MAS Bolsters Crypto Payment Rules, Here’s What You Need to Know

MAS Bolsters Crypto Payment Rules, Here’s What You Need to Know

by April 2, 2024

The Monetary Authority of Singapore (MAS) has announced revisions to the Payment Services Act (PS Act) and related regulations, marking a significant expansion in the regulation of payment services within the country.

The amendments, which are set to be implemented in phases starting from 4 April 2024, aim to encompass a broader range of payment services under MAS oversight and introduce new user protection and financial stability requirements for providers of digital payment tokens (DPTs).

Under the revised PS Act, the regulation will now extend to include custodial services for DPTs, facilitation of DPT transactions between accounts, facilitation of DPT exchanges, and the facilitation of cross-border money transfers, regardless of whether the transactions involve physical possession of money or DPTs within Singapore.

The amendments empower MAS to enforce regulations addressing anti-money laundering, countering the financing of terrorism, user protection, and ensuring financial stability in the rapidly growing digital payment sector.

Here’s are four key takeaways from the guidelines:

1. Distinction between retail and accredited investors

Source: Freepik

Retail customers are automatically classified as such unless they actively opt into being considered as accredited investors by satisfying specific financial thresholds.

To qualify as an accredited investor, an individual must demonstrate considerable financial robustness, evidenced by owning more than S$2 million in net personal assets—with the valuation of a primary residence capped at S$1 million—or possessing over S$1 million in net financial assets, or earning an annual income exceeding S$300,000.

DPT service providers must employ a prudent valuation methodology that involves a mandatory application of at least a 50% haircut to the market value of the digital payment tokens and capping the valuation of these holdings at the lesser of the post-haircut value or S$200,000.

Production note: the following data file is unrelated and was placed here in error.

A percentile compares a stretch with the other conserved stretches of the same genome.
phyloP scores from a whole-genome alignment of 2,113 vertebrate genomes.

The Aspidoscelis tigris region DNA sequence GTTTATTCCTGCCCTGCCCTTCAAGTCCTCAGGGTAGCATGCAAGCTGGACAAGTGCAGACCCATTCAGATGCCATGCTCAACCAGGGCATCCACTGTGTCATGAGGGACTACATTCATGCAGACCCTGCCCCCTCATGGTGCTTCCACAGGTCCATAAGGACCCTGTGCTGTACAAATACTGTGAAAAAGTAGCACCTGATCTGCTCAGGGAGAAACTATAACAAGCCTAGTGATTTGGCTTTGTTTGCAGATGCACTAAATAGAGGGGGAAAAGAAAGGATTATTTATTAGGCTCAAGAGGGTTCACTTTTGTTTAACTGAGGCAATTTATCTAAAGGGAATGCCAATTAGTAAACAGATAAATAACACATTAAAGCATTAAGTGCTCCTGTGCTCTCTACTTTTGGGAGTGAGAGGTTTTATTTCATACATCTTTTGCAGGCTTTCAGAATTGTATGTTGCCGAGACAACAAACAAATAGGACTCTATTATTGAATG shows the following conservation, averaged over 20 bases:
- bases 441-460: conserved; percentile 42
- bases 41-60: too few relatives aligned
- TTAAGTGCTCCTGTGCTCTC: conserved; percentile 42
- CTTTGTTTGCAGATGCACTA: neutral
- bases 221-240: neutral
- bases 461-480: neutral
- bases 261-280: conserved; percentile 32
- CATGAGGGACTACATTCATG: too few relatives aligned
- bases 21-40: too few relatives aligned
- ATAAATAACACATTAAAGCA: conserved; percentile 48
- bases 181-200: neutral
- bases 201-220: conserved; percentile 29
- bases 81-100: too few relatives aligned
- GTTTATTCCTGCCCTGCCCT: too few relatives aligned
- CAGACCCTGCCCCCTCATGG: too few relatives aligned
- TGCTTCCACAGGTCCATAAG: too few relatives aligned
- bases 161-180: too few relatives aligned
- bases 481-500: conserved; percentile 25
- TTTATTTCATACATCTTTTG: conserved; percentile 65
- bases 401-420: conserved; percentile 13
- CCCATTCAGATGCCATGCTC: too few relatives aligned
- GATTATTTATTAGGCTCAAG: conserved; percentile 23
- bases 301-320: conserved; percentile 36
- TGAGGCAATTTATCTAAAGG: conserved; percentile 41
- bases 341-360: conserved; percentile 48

Furthermore, MAS’s guidelines permit DPT service providers the discretion to implement a valuation cap lower than S$200,000, offering them the flexibility to adopt even more conservative measures in determining an individual’s status as an accredited investor.

2. Segregation of customers’ assets

DPT service providers are given the flexibility to either maintain custody of customers’ assets themselves or to entrust another party with this responsibility.

This arrangement is designed to effectively segregate customers’ assets from those of the service provider, thereby enhancing controls against potential conflicts of interest and ensuring the integrity of customers’ assets.

MAS does not specifically require that the trust account for safeguarding customers’ assets be maintained with an external party. However, DPT service providers may opt for such an arrangement as a strategic measure to segregate customers’ assets from their own.

It’s critical that DPT service providers periodically review their safeguarding arrangements. This includes assessing the independence of the safeguarding person, if one is used, to ensure that the arrangement continues to serve the best interest of protecting customers’ assets.

Regardless of whether the trust account is self-maintained or held by another party, DPT service providers must adhere to the same regulatory expectations and guidelines.